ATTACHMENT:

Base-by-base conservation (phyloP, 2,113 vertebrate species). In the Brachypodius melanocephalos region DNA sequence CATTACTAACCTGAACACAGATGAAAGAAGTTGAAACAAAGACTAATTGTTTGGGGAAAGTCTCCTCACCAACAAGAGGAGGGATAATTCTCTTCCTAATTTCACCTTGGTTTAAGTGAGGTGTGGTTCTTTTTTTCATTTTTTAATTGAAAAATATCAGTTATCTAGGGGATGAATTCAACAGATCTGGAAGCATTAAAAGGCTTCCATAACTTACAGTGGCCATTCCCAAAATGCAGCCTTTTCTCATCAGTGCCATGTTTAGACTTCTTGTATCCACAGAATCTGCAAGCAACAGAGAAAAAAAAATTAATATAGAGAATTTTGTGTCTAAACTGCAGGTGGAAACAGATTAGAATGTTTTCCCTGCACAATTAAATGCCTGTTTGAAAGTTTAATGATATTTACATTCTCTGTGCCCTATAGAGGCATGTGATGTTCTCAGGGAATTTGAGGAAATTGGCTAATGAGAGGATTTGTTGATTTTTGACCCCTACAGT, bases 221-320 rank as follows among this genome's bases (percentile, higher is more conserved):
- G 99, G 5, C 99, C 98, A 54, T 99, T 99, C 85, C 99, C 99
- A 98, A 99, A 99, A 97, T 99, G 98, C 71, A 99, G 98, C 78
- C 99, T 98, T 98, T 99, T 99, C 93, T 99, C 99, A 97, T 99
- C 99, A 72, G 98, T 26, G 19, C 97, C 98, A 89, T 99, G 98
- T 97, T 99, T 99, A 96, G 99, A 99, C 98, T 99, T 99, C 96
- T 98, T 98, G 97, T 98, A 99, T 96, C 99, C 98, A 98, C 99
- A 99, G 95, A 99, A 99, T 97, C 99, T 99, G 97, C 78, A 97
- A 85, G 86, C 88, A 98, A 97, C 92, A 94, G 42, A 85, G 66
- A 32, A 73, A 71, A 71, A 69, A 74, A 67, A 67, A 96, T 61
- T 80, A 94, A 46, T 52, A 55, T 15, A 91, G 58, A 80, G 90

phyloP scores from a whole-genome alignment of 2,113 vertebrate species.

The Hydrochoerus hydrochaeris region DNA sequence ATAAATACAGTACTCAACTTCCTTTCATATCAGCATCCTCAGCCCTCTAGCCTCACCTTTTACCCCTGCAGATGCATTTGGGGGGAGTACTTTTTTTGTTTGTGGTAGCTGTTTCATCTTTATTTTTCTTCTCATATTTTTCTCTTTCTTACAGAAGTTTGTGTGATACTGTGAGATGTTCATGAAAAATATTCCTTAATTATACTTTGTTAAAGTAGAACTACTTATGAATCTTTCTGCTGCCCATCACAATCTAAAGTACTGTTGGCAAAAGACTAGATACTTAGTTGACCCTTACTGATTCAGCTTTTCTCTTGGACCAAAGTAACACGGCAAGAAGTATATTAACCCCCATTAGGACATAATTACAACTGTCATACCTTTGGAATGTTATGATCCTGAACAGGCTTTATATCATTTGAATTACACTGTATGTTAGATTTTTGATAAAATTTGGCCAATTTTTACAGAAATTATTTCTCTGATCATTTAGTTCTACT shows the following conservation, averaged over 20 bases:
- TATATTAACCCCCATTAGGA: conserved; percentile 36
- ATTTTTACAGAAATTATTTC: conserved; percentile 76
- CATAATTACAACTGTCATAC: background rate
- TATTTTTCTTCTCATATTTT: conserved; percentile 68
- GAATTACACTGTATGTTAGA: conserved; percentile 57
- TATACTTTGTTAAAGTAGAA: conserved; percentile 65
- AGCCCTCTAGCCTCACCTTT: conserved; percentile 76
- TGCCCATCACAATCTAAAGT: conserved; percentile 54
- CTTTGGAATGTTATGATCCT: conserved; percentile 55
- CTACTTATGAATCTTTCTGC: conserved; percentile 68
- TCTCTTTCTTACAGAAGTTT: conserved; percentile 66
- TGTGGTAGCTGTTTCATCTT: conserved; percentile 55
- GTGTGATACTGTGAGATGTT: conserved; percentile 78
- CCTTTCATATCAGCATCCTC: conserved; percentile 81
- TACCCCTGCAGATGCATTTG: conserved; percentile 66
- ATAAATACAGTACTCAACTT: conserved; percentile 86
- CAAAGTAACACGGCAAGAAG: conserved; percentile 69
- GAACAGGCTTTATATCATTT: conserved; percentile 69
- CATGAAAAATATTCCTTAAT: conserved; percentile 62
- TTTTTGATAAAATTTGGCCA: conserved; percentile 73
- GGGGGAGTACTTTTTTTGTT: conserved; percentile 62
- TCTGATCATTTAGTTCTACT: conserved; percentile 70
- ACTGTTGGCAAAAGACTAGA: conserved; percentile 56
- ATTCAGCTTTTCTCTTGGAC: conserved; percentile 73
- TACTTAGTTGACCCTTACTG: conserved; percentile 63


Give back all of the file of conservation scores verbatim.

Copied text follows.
Base-by-base conservation (phyloP, 2,113 vertebrate species). In the Brachypodius melanocephalos region DNA sequence CATTACTAACCTGAACACAGATGAAAGAAGTTGAAACAAAGACTAATTGTTTGGGGAAAGTCTCCTCACCAACAAGAGGAGGGATAATTCTCTTCCTAATTTCACCTTGGTTTAAGTGAGGTGTGGTTCTTTTTTTCATTTTTTAATTGAAAAATATCAGTTATCTAGGGGATGAATTCAACAGATCTGGAAGCATTAAAAGGCTTCCATAACTTACAGTGGCCATTCCCAAAATGCAGCCTTTTCTCATCAGTGCCATGTTTAGACTTCTTGTATCCACAGAATCTGCAAGCAACAGAGAAAAAAAAATTAATATAGAGAATTTTGTGTCTAAACTGCAGGTGGAAACAGATTAGAATGTTTTCCCTGCACAATTAAATGCCTGTTTGAAAGTTTAATGATATTTACATTCTCTGTGCCCTATAGAGGCATGTGATGTTCTCAGGGAATTTGAGGAAATTGGCTAATGAGAGGATTTGTTGATTTTTGACCCCTACAGT, bases 221-320 rank as follows among this genome's bases (percentile, higher is more conserved):
- G 99, G 5, C 99, C 98, A 54, T 99, T 99, C 85, C 99, C 99
- A 98, A 99, A 99, A 97, T 99, G 98, C 71, A 99, G 98, C 78
- C 99, T 98, T 98, T 99, T 99, C 93, T 99, C 99, A 97, T 99
- C 99, A 72, G 98, T 26, G 19, C 97, C 98, A 89, T 99, G 98
- T 97, T 99, T 99, A 96, G 99, A 99, C 98, T 99, T 99, C 96
- T 98, T 98, G 97, T 98, A 99, T 96, C 99, C 98, A 98, C 99
- A 99, G 95, A 99, A 99, T 97, C 99, T 99, G 97, C 78, A 97
- A 85, G 86, C 88, A 98, A 97, C 92, A 94, G 42, A 85, G 66
- A 32, A 73, A 71, A 71, A 69, A 74, A 67, A 67, A 96, T 61
- T 80, A 94, A 46, T 52, A 55, T 15, A 91, G 58, A 80, G 90

phyloP scores from a whole-genome alignment of 2,113 vertebrate species.

The Hydrochoerus hydrochaeris region DNA sequence ATAAATACAGTACTCAACTTCCTTTCATATCAGCATCCTCAGCCCTCTAGCCTCACCTTTTACCCCTGCAGATGCATTTGGGGGGAGTACTTTTTTTGTTTGTGGTAGCTGTTTCATCTTTATTTTTCTTCTCATATTTTTCTCTTTCTTACAGAAGTTTGTGTGATACTGTGAGATGTTCATGAAAAATATTCCTTAATTATACTTTGTTAAAGTAGAACTACTTATGAATCTTTCTGCTGCCCATCACAATCTAAAGTACTGTTGGCAAAAGACTAGATACTTAGTTGACCCTTACTGATTCAGCTTTTCTCTTGGACCAAAGTAACACGGCAAGAAGTATATTAACCCCCATTAGGACATAATTACAACTGTCATACCTTTGGAATGTTATGATCCTGAACAGGCTTTATATCATTTGAATTACACTGTATGTTAGATTTTTGATAAAATTTGGCCAATTTTTACAGAAATTATTTCTCTGATCATTTAGTTCTACT shows the following conservation, averaged over 20 bases:
- TATATTAACCCCCATTAGGA: conserved; percentile 36
- ATTTTTACAGAAATTATTTC: conserved; percentile 76
- CATAATTACAACTGTCATAC: background rate
- TATTTTTCTTCTCATATTTT: conserved; percentile 68
- GAATTACACTGTATGTTAGA: conserved; percentile 57
- TATACTTTGTTAAAGTAGAA: conserved; percentile 65
- AGCCCTCTAGCCTCACCTTT: conserved; percentile 76
- TGCCCATCACAATCTAAAGT: conserved; percentile 54
- CTTTGGAATGTTATGATCCT: conserved; percentile 55
- CTACTTATGAATCTTTCTGC: conserved; percentile 68
- TCTCTTTCTTACAGAAGTTT: conserved; percentile 66
- TGTGGTAGCTGTTTCATCTT: conserved; percentile 55
- GTGTGATACTGTGAGATGTT: conserved; percentile 78
- CCTTTCATATCAGCATCCTC: conserved; percentile 81
- TACCCCTGCAGATGCATTTG: conserved; percentile 66
- ATAAATACAGTACTCAACTT: conserved; percentile 86
- CAAAGTAACACGGCAAGAAG: conserved; percentile 69
- GAACAGGCTTTATATCATTT: conserved; percentile 69
- CATGAAAAATATTCCTTAAT: conserved; percentile 62
- TTTTTGATAAAATTTGGCCA: conserved; percentile 73
- GGGGGAGTACTTTTTTTGTT: conserved; percentile 62
- TCTGATCATTTAGTTCTACT: conserved; percentile 70
- ACTGTTGGCAAAAGACTAGA: conserved; percentile 56
- ATTCAGCTTTTCTCTTGGAC: conserved; percentile 73
- TACTTAGTTGACCCTTACTG: conserved; percentile 63